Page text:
UK Crypto Exchange CEX.IO Upgrades KYC Procedures

News, Regulation | December 12, 2018 By:

London-based cryptocurrency exchange CEX.IO has announced that it will require all users to disclose their identities to comply with the European Union law.

In June of this year, the European Parliament passed the EU’s Fifth Anti-Money Laundering Directive that allows authorities to monitor cryptocurrency. Under the new directive, Financial Intelligence Units (FIU) will be allowed access to information which will enable them to associate cryptocurrency addresses to the identity of the owner of the virtual currency. The goal of the new directive is to prevent risks associated with the use of cryptocurrencies for terrorist financing and to ensure increased transparency of financial transactions. EU member states have until January 10, 2020 to implement the directive in their respective national laws.

CEX.IO, which is registered as a Money Services Business within the US Financial Crimes Enforcement Network (FinCen), said that the decision to tighten the requirements was made to improve user experience with “high-level and reliable service.”

“We have always understood the importance of dealing with virtual currency within a legal framework, so mandatory verification for customers who transact in fiat currency was introduced long before the Fifth Anti-Money Laundering Directive was adopted in the EU,” said CEX Regulatory Affairs Counsel Serhii Mokhniev.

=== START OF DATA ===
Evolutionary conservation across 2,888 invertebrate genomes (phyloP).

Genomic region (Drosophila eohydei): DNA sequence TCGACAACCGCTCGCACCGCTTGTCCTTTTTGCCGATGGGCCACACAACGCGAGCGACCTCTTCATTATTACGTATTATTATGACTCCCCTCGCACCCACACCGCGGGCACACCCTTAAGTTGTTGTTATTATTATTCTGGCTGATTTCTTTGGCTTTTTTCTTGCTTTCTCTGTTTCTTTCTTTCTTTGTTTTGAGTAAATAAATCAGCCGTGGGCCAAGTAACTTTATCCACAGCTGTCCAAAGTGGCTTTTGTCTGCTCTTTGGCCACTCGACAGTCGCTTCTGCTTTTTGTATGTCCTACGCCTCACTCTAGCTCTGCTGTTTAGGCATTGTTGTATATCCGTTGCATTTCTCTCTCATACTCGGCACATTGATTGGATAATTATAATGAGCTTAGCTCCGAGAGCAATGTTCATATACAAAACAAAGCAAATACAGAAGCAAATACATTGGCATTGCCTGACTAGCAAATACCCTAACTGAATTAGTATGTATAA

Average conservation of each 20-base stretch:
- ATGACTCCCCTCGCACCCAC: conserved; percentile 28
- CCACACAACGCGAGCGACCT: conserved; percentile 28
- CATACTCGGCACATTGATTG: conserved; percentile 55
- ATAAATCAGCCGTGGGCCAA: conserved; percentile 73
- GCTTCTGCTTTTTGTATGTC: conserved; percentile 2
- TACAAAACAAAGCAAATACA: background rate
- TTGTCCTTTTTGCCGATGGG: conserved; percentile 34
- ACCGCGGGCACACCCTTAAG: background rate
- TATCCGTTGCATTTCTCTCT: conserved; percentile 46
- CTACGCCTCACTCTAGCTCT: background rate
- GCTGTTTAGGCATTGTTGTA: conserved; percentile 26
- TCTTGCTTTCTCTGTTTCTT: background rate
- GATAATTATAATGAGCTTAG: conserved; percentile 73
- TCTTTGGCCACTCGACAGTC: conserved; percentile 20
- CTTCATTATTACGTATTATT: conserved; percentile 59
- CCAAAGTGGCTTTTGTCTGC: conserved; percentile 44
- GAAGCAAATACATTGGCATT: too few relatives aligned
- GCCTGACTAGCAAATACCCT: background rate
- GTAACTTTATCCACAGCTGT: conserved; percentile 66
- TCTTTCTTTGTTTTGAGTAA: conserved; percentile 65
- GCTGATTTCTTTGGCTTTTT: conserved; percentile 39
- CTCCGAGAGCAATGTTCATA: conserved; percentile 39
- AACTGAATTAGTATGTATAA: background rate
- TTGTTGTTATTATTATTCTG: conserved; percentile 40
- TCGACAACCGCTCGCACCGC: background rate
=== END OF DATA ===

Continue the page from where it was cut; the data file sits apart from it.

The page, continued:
The move came after the Financial Action Task Force (FATF), an intergovernmental financial security body, published a report last week asking UK authorities to work on a plan to extend AML and counter financing of terrorism rules in the crypto sector.

“The UK acknowledges the inherent vulnerabilities associated with the anonymity of virtual currencies, and while the risk of ML/TF in this area is assessed as low, the UK acknowledges that there are intelligence gaps and VCs are being used in illicit activity (particularly in online marketplaces for the sale and purchase of illicit goods and services),” the report said.